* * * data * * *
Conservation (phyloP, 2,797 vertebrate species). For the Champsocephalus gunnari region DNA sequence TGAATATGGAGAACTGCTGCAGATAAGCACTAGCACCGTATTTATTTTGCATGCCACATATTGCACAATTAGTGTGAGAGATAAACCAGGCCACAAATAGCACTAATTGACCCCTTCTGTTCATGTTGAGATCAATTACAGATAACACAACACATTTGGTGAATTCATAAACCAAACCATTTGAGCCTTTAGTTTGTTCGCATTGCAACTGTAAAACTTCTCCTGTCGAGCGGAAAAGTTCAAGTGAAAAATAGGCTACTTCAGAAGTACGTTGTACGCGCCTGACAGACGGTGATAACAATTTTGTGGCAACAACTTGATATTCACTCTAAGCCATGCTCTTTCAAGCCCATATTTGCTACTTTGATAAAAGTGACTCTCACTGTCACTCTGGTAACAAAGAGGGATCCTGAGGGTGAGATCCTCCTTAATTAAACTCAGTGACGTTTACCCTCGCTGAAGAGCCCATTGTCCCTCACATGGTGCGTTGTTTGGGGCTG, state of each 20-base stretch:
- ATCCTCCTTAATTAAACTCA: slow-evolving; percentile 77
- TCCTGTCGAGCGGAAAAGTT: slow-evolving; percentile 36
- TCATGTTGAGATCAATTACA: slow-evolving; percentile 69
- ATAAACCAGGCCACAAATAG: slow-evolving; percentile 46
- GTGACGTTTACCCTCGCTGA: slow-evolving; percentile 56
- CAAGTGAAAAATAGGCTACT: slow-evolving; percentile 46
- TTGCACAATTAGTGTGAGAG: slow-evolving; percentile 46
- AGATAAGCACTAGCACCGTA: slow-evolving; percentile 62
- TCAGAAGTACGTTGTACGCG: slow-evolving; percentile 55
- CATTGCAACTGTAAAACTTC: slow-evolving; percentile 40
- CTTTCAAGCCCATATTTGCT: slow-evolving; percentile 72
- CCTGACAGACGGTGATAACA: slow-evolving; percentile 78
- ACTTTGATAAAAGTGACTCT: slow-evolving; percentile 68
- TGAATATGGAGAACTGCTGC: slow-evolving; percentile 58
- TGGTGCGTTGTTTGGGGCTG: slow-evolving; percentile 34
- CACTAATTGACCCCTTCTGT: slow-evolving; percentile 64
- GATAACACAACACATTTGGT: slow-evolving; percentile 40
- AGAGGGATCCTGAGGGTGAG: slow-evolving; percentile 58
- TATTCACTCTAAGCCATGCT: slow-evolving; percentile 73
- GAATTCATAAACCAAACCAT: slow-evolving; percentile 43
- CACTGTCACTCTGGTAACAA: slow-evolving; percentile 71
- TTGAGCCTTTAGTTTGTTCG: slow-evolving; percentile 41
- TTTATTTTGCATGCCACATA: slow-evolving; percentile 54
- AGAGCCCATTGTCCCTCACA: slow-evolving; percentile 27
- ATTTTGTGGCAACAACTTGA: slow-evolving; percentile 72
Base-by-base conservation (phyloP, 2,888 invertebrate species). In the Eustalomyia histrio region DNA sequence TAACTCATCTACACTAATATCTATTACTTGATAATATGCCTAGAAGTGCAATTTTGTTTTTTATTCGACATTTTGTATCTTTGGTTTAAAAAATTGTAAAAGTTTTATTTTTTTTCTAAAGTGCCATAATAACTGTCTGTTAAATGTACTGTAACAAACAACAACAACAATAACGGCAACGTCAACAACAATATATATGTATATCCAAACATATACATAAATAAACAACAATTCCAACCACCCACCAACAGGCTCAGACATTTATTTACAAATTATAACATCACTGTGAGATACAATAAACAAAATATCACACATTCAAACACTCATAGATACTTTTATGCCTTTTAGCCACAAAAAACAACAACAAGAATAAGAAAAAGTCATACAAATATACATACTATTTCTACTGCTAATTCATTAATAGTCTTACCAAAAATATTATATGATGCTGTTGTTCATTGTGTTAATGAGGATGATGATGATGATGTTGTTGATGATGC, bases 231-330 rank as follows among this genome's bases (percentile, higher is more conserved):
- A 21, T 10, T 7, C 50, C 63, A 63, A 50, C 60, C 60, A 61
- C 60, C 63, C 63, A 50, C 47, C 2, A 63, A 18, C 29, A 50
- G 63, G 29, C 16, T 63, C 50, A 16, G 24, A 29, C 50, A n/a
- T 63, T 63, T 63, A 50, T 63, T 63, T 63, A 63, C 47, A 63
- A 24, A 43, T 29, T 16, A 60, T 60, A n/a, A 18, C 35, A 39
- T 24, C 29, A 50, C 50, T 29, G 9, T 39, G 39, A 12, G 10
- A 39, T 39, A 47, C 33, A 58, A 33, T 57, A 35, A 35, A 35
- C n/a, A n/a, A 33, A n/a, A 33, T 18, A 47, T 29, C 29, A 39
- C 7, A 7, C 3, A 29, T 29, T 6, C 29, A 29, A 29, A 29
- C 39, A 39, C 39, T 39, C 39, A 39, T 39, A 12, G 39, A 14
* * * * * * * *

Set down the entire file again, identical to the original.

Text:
Conservation (phyloP, 2,797 vertebrate species). For the Champsocephalus gunnari region DNA sequence TGAATATGGAGAACTGCTGCAGATAAGCACTAGCACCGTATTTATTTTGCATGCCACATATTGCACAATTAGTGTGAGAGATAAACCAGGCCACAAATAGCACTAATTGACCCCTTCTGTTCATGTTGAGATCAATTACAGATAACACAACACATTTGGTGAATTCATAAACCAAACCATTTGAGCCTTTAGTTTGTTCGCATTGCAACTGTAAAACTTCTCCTGTCGAGCGGAAAAGTTCAAGTGAAAAATAGGCTACTTCAGAAGTACGTTGTACGCGCCTGACAGACGGTGATAACAATTTTGTGGCAACAACTTGATATTCACTCTAAGCCATGCTCTTTCAAGCCCATATTTGCTACTTTGATAAAAGTGACTCTCACTGTCACTCTGGTAACAAAGAGGGATCCTGAGGGTGAGATCCTCCTTAATTAAACTCAGTGACGTTTACCCTCGCTGAAGAGCCCATTGTCCCTCACATGGTGCGTTGTTTGGGGCTG, state of each 20-base stretch:
- ATCCTCCTTAATTAAACTCA: slow-evolving; percentile 77
- TCCTGTCGAGCGGAAAAGTT: slow-evolving; percentile 36
- TCATGTTGAGATCAATTACA: slow-evolving; percentile 69
- ATAAACCAGGCCACAAATAG: slow-evolving; percentile 46
- GTGACGTTTACCCTCGCTGA: slow-evolving; percentile 56
- CAAGTGAAAAATAGGCTACT: slow-evolving; percentile 46
- TTGCACAATTAGTGTGAGAG: slow-evolving; percentile 46
- AGATAAGCACTAGCACCGTA: slow-evolving; percentile 62
- TCAGAAGTACGTTGTACGCG: slow-evolving; percentile 55
- CATTGCAACTGTAAAACTTC: slow-evolving; percentile 40
- CTTTCAAGCCCATATTTGCT: slow-evolving; percentile 72
- CCTGACAGACGGTGATAACA: slow-evolving; percentile 78
- ACTTTGATAAAAGTGACTCT: slow-evolving; percentile 68
- TGAATATGGAGAACTGCTGC: slow-evolving; percentile 58
- TGGTGCGTTGTTTGGGGCTG: slow-evolving; percentile 34
- CACTAATTGACCCCTTCTGT: slow-evolving; percentile 64
- GATAACACAACACATTTGGT: slow-evolving; percentile 40
- AGAGGGATCCTGAGGGTGAG: slow-evolving; percentile 58
- TATTCACTCTAAGCCATGCT: slow-evolving; percentile 73
- GAATTCATAAACCAAACCAT: slow-evolving; percentile 43
- CACTGTCACTCTGGTAACAA: slow-evolving; percentile 71
- TTGAGCCTTTAGTTTGTTCG: slow-evolving; percentile 41
- TTTATTTTGCATGCCACATA: slow-evolving; percentile 54
- AGAGCCCATTGTCCCTCACA: slow-evolving; percentile 27
- ATTTTGTGGCAACAACTTGA: slow-evolving; percentile 72
Base-by-base conservation (phyloP, 2,888 invertebrate species). In the Eustalomyia histrio region DNA sequence TAACTCATCTACACTAATATCTATTACTTGATAATATGCCTAGAAGTGCAATTTTGTTTTTTATTCGACATTTTGTATCTTTGGTTTAAAAAATTGTAAAAGTTTTATTTTTTTTCTAAAGTGCCATAATAACTGTCTGTTAAATGTACTGTAACAAACAACAACAACAATAACGGCAACGTCAACAACAATATATATGTATATCCAAACATATACATAAATAAACAACAATTCCAACCACCCACCAACAGGCTCAGACATTTATTTACAAATTATAACATCACTGTGAGATACAATAAACAAAATATCACACATTCAAACACTCATAGATACTTTTATGCCTTTTAGCCACAAAAAACAACAACAAGAATAAGAAAAAGTCATACAAATATACATACTATTTCTACTGCTAATTCATTAATAGTCTTACCAAAAATATTATATGATGCTGTTGTTCATTGTGTTAATGAGGATGATGATGATGATGTTGTTGATGATGC, bases 231-330 rank as follows among this genome's bases (percentile, higher is more conserved):
- A 21, T 10, T 7, C 50, C 63, A 63, A 50, C 60, C 60, A 61
- C 60, C 63, C 63, A 50, C 47, C 2, A 63, A 18, C 29, A 50
- G 63, G 29, C 16, T 63, C 50, A 16, G 24, A 29, C 50, A n/a
- T 63, T 63, T 63, A 50, T 63, T 63, T 63, A 63, C 47, A 63
- A 24, A 43, T 29, T 16, A 60, T 60, A n/a, A 18, C 35, A 39
- T 24, C 29, A 50, C 50, T 29, G 9, T 39, G 39, A 12, G 10
- A 39, T 39, A 47, C 33, A 58, A 33, T 57, A 35, A 35, A 35
- C n/a, A n/a, A 33, A n/a, A 33, T 18, A 47, T 29, C 29, A 39
- C 7, A 7, C 3, A 29, T 29, T 6, C 29, A 29, A 29, A 29
- C 39, A 39, C 39, T 39, C 39, A 39, T 39, A 12, G 39, A 14